The entire site is devoted to spiritual advice!


#77

I was raised in an atheist household, so the problem of forced prayer never arose. However, I was so rebellious and contrary as a child and young man that I can say with certainty that I would have had a major issue with family prayer. I would have seen it as a violation of my sovereign autonomy, and would likely have self-righteously refused to participate. How foolish I was when I was young! :frowning_face:


#78

Well, the only other thing I can add to what has already been said is just a simple fact I have run into as an adult Catholic.

I have asked permission from two different Priests to engage in lite to moderate mortification that some of the Saints and many monks have engaged in. I have been turned down both times. If even lite physical mortification is off limits to an adult, I don’t see how a priest would allow this for a kid. Just a thought.


#79

No. Your parents making you do something you found boring is not abuse. The idea is to develop a habit of putting aside time to pray before going to bed.

Nobody can force you to pray, but you should sit quietly and respectfully during that time. It’s similar to dinner time. Just because you claim you aren’t hungry doesn’t give you the pass to go play Mario Bros. Your parents can’t physically force you to eat, but you still have to sit up at the table and participate in meal time. Similarly, the teacher can’t force you to read during silent reading time, but she can require you to remain in your seat quietly and hold the book right-side-up. Also, a mom can’t force a kid to pee, but she can require him to take the time to sit on the toilet for a minute and hopefully try to empty his bladder before a long car trip.

It was probably not right of your parents to make you kneel for the entire time if you were saying that it was painful. Kneeling is a good position for prayer, but it isn’t the only position. If it causes discomfort to the point that it distracts from the prayer, it’s best to choose another position. However, if your parents were dealing with kids who were being demonstratively disrespectful during prayer time, I could see insisting on a specific, appropriate posture. They probably should have put more thought into what posture is appropriate if you were complaining of pain in the knees, but it is often hard, when a child is being defiant, to guess what really is a serious complaint and what is just a fabricated excuse to not comply with the rules. Sometimes, when my daughter gets bored in Mass, she tries to be demonstrative about it by laying down in the pew. If she does, she is told that she has to sit up with her hands in her lap. This position should not be causing her any discomfort though. Your parents should have considered that the kneeling position was causing you discomfort and allowed you to sit up instead. Unless the Eucharist was exposed in your livingroom, there was no reason to require kneeling.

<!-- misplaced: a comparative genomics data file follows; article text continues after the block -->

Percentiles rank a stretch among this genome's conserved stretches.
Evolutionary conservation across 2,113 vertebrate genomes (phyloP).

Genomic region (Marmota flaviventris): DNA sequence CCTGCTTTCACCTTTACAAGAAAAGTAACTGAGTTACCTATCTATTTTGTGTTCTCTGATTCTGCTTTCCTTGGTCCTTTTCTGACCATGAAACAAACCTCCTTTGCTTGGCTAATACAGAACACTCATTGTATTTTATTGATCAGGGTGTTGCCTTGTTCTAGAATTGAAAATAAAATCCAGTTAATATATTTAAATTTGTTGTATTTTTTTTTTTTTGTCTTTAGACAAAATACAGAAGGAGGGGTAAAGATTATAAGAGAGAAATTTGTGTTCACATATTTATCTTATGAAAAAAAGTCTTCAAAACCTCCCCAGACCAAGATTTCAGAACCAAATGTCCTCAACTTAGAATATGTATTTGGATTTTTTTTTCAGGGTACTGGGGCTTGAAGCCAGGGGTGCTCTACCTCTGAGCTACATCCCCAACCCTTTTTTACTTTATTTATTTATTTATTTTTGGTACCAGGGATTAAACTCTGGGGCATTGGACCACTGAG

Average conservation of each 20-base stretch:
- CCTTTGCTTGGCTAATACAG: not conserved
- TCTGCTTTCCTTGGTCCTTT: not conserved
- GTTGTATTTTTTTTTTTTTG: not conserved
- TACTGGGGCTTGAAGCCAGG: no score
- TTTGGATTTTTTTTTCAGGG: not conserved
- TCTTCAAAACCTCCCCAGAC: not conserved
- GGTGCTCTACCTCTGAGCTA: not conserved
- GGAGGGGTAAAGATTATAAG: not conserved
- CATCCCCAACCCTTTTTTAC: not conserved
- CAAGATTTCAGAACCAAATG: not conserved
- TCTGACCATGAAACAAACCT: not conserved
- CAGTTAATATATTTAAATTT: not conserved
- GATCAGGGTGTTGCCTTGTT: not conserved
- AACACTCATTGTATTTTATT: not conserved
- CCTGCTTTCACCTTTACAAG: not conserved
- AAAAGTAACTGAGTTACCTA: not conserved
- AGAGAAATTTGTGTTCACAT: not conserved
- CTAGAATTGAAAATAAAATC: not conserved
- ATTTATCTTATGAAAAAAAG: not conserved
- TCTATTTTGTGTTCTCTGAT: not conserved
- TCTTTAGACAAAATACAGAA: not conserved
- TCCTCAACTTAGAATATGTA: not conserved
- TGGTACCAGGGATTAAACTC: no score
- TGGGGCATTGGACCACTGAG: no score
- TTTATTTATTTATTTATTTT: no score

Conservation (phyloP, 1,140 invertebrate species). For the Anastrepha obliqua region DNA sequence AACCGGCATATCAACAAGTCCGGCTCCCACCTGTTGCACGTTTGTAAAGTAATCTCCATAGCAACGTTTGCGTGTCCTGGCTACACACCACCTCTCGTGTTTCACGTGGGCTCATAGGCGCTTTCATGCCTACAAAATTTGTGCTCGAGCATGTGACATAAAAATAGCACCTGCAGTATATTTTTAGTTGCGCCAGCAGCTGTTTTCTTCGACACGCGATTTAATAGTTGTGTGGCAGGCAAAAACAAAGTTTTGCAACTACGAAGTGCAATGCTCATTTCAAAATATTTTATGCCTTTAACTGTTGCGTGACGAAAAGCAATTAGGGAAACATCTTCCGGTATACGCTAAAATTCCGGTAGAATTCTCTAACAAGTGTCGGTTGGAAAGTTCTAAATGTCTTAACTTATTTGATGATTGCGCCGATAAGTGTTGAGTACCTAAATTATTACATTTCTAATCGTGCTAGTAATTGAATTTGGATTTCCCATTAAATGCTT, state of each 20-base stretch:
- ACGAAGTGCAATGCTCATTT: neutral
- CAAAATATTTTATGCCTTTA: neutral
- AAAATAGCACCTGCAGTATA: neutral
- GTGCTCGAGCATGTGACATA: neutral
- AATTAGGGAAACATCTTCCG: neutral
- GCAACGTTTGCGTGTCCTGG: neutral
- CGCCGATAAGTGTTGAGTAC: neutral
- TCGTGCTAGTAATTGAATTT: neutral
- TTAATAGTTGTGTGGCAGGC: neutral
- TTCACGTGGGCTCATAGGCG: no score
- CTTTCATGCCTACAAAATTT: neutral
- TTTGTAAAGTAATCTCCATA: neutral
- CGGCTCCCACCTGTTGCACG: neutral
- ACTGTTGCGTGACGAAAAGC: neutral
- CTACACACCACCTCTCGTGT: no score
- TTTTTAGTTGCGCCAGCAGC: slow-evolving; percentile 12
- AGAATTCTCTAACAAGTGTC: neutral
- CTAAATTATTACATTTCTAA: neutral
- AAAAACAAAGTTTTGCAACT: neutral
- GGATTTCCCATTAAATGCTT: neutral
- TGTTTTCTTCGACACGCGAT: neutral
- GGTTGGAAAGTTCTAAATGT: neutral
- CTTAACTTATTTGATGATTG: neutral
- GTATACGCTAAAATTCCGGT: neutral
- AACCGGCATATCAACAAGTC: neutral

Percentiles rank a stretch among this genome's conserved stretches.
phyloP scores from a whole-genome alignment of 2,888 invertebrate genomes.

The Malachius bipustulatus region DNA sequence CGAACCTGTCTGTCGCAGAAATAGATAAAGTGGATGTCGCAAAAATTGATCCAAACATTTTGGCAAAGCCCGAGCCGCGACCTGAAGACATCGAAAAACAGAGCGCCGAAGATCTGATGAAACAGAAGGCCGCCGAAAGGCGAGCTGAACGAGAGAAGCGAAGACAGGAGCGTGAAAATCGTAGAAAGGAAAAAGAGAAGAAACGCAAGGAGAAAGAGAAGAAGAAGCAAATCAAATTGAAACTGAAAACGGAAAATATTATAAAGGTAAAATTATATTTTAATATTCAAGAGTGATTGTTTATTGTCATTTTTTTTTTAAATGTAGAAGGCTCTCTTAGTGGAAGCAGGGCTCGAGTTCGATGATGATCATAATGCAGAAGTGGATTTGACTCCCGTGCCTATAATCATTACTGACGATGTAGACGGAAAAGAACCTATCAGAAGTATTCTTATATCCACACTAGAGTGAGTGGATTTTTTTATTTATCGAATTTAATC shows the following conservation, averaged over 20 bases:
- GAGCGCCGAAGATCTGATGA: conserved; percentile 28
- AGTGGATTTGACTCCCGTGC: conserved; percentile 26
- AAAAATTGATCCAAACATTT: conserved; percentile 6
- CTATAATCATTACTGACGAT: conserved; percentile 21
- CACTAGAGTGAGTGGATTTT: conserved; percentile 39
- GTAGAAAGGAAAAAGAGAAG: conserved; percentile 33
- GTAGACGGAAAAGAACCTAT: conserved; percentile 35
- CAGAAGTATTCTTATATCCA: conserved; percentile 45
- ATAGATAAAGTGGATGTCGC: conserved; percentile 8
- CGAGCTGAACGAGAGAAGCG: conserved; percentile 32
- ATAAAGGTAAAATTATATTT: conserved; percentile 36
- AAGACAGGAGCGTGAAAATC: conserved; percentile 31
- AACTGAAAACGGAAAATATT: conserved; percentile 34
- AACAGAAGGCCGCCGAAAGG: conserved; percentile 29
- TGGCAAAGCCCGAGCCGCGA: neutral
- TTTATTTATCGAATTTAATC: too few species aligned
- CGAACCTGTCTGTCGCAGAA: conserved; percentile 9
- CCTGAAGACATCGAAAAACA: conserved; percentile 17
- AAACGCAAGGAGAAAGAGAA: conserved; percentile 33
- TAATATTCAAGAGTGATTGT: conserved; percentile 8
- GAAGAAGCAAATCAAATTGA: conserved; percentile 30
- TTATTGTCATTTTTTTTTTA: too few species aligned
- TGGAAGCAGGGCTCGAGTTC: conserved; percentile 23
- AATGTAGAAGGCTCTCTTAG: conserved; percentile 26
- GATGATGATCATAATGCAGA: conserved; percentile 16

#80

There is not a rule that says not to give spiritual advice. Giving spiritual advice is basically the whole point of the forum.

There is a rule against medical advice, but I think many posters are excessive in their insistence that practically EVERYTHING can be construed as medical in nature. For example, I was once admonished by a nutty poster for asking a question about the best way to sterilize the parts of a breast milk pump. That poster insisted this was medical advice and should only be given by a doctor. She then suggested that I contact the government and apply for WIC.

Not everything that is remotely connected to biology, fitness, diet, or mental or spiritual wellness is “medical advice”. This forum already has moderators and there are far too many bossy-pants posters who feel entitled to judge which questions or answers other posters have the right to ask or give. If you feel that you are unqualified to give appropriate advice in a matter, then don’t, but it isn’t your place to tell other people what to discuss. This problem is augmented by the fact that a single nutjob can get a thread shut down at least temporarily by flagging every time someone posts something they don’t agree with. I think there should be a punishment started for excessive, inappropriate flagging of posts that don’t actually violate any rules.


#81

spiritual advice better left to the Parish Priest, person responsible for spiritual health.

I count at least 3 or 4 issues in the op’s initial questions that are quite complicated.

Any opinions ,advice , condoning, condemnation, reasons for or against,

could be extremely damaging to this person’s situation , or to the interactions with the parents or church.

we dont know what this person is contemplating or capable of.

worst case scenario, a very disturbed individual jumps on the forum , finds justification for an action being contemplated, people wind up dead.

and quite frankly , none of us are qualified to give any advice here . Its a dangerous activity to pursue.


#82

Sounds like child abuse to me!


#83

Then define child abuse for me.